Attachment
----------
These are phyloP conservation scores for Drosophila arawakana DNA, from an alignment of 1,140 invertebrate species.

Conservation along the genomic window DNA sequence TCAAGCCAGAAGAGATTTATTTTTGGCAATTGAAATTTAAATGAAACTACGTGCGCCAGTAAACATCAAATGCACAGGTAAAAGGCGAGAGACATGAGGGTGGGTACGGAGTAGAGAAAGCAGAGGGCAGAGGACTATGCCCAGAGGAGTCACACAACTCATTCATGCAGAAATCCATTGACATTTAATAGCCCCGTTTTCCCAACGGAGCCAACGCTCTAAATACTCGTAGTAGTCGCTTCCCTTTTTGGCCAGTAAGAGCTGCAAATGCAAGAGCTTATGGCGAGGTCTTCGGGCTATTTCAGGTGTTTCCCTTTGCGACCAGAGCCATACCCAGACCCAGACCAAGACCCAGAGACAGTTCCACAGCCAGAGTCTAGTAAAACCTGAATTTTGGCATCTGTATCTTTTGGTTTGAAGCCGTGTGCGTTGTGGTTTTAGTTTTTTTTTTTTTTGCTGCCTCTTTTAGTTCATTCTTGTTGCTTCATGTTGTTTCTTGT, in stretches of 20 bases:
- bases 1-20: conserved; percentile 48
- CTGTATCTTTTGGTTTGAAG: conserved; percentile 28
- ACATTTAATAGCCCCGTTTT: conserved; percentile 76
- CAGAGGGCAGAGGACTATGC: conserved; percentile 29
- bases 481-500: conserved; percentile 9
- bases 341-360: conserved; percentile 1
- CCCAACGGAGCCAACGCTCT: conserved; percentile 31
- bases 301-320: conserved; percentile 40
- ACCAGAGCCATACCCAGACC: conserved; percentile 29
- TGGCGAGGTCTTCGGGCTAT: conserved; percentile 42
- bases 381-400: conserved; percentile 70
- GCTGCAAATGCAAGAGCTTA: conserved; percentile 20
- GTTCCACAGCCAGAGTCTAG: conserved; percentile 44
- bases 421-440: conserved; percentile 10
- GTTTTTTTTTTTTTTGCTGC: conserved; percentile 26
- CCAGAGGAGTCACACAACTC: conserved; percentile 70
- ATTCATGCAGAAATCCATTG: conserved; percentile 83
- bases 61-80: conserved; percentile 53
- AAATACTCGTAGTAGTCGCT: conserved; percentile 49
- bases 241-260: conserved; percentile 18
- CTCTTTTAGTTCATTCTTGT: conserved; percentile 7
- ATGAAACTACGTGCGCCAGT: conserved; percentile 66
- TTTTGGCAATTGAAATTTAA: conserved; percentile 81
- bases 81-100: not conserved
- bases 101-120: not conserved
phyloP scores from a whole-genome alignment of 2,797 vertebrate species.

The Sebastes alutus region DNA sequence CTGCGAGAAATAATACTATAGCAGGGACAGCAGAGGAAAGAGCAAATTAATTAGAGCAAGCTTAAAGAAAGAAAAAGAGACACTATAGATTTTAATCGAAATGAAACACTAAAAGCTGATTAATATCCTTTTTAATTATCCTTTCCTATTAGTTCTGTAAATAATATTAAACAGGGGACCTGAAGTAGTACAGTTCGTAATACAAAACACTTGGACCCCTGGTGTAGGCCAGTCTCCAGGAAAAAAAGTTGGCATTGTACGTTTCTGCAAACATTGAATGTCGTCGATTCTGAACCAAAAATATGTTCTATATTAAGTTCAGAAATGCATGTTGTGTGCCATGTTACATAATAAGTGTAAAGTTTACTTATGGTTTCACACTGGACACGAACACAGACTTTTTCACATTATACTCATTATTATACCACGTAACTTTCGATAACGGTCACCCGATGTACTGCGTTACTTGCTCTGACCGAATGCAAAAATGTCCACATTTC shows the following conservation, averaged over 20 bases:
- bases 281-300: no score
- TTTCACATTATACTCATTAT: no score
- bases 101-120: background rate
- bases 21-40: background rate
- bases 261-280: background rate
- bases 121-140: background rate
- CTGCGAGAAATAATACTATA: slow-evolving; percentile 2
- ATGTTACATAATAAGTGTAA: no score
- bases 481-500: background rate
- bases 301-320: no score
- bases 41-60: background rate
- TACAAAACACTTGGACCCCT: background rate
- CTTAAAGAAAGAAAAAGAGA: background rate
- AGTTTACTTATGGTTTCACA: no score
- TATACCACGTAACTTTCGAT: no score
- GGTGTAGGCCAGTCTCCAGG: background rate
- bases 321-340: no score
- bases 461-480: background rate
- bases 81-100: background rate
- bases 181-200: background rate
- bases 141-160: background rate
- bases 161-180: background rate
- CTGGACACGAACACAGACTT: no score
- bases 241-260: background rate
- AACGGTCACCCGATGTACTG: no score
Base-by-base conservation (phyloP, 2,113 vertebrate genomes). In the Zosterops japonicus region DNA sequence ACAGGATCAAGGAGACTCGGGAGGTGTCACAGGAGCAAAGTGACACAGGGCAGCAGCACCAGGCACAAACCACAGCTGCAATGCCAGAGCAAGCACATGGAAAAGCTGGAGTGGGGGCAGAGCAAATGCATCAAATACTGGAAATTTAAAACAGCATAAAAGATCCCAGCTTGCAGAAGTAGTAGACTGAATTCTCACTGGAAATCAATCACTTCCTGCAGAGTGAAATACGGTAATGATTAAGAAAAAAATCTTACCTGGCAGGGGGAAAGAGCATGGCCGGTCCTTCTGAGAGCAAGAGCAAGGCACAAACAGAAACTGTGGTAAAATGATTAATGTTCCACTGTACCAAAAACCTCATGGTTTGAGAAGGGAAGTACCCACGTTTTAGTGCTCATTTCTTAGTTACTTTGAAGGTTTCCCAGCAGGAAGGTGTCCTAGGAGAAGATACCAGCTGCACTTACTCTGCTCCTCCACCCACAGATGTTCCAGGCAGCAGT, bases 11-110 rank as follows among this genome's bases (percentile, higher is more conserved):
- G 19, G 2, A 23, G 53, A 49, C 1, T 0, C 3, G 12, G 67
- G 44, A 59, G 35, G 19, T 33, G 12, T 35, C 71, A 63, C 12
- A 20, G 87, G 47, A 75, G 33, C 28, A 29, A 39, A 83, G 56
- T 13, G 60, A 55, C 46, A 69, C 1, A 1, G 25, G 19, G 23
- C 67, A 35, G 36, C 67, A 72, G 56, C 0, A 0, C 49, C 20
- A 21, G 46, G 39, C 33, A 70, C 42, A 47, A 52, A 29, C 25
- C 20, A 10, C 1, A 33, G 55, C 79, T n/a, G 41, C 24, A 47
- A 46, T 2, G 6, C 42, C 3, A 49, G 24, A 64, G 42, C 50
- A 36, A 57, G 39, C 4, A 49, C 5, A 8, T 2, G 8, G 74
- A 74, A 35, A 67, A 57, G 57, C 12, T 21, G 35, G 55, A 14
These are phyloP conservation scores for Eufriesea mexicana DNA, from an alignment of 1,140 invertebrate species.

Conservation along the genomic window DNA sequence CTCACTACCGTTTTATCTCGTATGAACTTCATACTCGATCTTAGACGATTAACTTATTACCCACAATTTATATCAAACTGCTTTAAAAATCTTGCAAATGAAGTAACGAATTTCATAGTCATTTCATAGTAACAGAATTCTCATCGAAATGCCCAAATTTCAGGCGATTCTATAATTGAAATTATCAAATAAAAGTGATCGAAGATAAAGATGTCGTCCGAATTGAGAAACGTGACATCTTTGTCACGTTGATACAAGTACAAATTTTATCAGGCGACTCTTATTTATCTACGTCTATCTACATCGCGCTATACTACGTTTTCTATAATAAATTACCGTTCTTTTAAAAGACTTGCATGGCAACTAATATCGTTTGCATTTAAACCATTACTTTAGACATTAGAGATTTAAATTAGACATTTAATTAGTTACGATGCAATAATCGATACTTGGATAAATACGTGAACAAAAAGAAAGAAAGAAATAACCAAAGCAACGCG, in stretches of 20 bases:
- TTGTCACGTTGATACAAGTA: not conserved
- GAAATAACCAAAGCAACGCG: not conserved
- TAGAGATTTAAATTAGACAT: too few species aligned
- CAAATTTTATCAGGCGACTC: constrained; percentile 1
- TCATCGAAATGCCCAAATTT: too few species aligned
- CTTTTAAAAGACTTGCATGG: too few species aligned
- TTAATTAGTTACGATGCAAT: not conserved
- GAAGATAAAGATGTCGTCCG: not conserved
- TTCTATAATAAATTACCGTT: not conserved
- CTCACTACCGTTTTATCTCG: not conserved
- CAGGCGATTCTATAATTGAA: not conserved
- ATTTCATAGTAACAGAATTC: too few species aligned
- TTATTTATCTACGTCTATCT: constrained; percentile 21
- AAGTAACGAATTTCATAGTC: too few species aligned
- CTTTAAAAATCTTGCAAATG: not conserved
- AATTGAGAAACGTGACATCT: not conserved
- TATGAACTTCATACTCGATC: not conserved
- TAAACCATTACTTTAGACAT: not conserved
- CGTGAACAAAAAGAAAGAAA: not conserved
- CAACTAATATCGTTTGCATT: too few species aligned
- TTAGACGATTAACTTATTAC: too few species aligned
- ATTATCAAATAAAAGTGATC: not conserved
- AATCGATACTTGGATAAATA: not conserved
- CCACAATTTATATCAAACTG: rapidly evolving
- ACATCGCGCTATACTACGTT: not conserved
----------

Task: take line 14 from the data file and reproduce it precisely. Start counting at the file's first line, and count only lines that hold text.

- GCTGCAAATGCAAGAGCTTA: conserved; percentile 20